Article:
'Stunned' Jenny Meadows won't fight London 2012 snub
British athlete left out of home Games on day she becomes European champion
Jenny Meadows was struggling to come to terms with the mixed emotions of being crowned European Indoor 800 metres champion and omitted from the British Olympic team for a home Games on the same day last night.
After the most prolonged British Olympic selection debate since Sebastian Coe was overlooked for the 1,500m at the 1988 Games in Seoul, though, the Wigan athlete known as the "Pocket Rocket" made one thing clear. She would not be appealing against the selectors' decision to pick only the emerging young Scotswoman Lynsey Sharp for the women's 800m in London.
"To be honest, I'm stunned that there will be only one competitor in the women's 800," Meadows told The Independent from the car park at Manchester United's training complex at Carrington yesterday afternoon. "The scenario they've gone for would mean deselecting one athlete and I don't want to be the person to do that. Lynsey and her family and coaching team will be ecstatic and I couldn't deprive her of that. I've been in the situation in the past when I've not got picked and I've been absolutely devastated. I would never want to take her sweets away from her."
Meadows has been the British trailblazer on the international stage in the women's 800m in recent years, winning a bronze medal at the World Championships in Berlin in 2009, a silver medal at the World Indoor Championships in 2010 and a silver at the European Indoor Championships in Paris last year that – by the most ironic of timing – was upgraded to gold yesterday when Yevgenia Zinurova, the race winner, was one of three Russian athletes suspended for doping violations. The 31-year-old, however, has been unable to race this year because of an Achilles tendon problem and – despite being close to a comeback – she is one of five contenders who have achieved the Olympic A standard time of 1min 59.90sec on multiple occasions in the past two years but who have been overlooked in favour of Sharp.
Such are the selection criteria stipulated by the International Association of Athletics Federations, countries can pick three athletes in each event but only if they all have A standards. They can instead plump for an athlete with a lesser B standard but that precludes any others. Unlike Meadows, Jemma Simpson, Marilyn Okoro and Emma Jackson, Sharp has not broken two minutes for 800m but the 21-year-old Edinburgh athlete – the daughter of Cameron Sharp, who ran for Britain in the 200m at the 1980 Olympics and who suffered serious brain damage in a car accident in 1991 – is the woman in form. She won the trials race in Birmingham two weeks ago and produced a storming finish to win a silver medal in the European Championships in Helsinki last Friday, clocking a personal best of 2min 00.52sec.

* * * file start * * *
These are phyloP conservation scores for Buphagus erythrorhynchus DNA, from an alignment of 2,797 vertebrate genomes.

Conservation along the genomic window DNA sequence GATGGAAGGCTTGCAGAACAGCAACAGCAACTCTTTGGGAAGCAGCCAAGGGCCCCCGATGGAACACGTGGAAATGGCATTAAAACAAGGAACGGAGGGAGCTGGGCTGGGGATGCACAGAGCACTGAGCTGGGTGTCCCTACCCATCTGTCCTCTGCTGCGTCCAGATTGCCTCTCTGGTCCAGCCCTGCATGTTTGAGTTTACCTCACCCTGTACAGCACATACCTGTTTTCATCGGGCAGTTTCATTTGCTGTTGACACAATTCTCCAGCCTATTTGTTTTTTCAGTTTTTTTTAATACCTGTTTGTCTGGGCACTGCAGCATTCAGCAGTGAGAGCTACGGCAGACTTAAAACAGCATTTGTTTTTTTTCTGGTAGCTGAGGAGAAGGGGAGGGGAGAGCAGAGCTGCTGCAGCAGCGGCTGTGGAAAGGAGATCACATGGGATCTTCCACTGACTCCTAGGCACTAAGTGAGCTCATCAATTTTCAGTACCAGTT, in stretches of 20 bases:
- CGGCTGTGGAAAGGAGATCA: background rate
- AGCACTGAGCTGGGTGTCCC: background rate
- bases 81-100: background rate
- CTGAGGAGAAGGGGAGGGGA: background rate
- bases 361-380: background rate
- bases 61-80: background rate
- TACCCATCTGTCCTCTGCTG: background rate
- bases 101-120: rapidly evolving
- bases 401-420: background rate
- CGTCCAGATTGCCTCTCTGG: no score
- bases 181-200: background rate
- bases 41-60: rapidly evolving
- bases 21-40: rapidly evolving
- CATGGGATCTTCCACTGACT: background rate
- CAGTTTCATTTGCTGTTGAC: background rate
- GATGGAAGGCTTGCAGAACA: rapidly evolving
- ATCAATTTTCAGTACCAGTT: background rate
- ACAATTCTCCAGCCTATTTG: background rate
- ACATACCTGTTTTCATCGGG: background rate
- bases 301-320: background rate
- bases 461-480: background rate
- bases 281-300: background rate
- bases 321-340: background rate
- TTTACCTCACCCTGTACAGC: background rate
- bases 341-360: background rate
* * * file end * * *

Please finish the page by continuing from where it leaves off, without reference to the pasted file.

Charles van Commenee, the head coach of UK Athletics, said that Monday's team selection meeting had lasted six hours, and two hours of that had been taken up by the heated debate over the women's 800m. "After all of the deliberation, it was decided that the most important thing was to have the right performance at the right time," he said. "Lots of people had the right performances at the wrong time. Lynsey Sharp has done very good business recently. She performed at the trials and beat everybody and did very well at the European Championships. We decided to go with the best athlete on current form.
"We thought it was difficult because none of these athletes took control of their own destiny. Not one athlete did what they were supposed to do. It was difficult with Jenny. She has a proven track record. She's an absolutely world-class athlete. However, she has not raced this year. She had every intention of competing in Helsinki last week but, after travelling, her Achilles reacted badly and she was not able to compete. That was a decisive factor."
Meadows had said she would lodge an appeal if she was not selected but said: "That would have been if they had selected the other girls with the A standard, because you cannot say that their fitness and form is great. I never imagined they would go for just one athlete with the B standard but they have gone with the woman in form, Lynsey hasn't put a foot wrong. I wish her the best of luck for London.
"It's a bittersweet day. I've heard the news that I'm European Indoor champion because Zinurova has tested positive. But it's sport, isn't it? It's ups and downs. I'll keep going. My personal aim is to finish the season as British No 1. There are going to be a lot of events happening after the Olympics."
Okoro announced on Twitter that she was "quitting" but she has been selected for the 4x400m relay squad and Van Commenee, who gave her the news in person, hopes she will change her mind. "In the heat of the moment, when you are told you can't compete in your favourite event, it is not easy to digest the news," he said. "I want to give it some time and see what happens over the next few days."
At least one athlete intends to lodge an appeal, sprinter Richard Kilty, overlooked for the third spot in the 200m and also for a place in the 4x100m relay. On Twitter he branded the relay coach, Tony Lester, " a disgrace".
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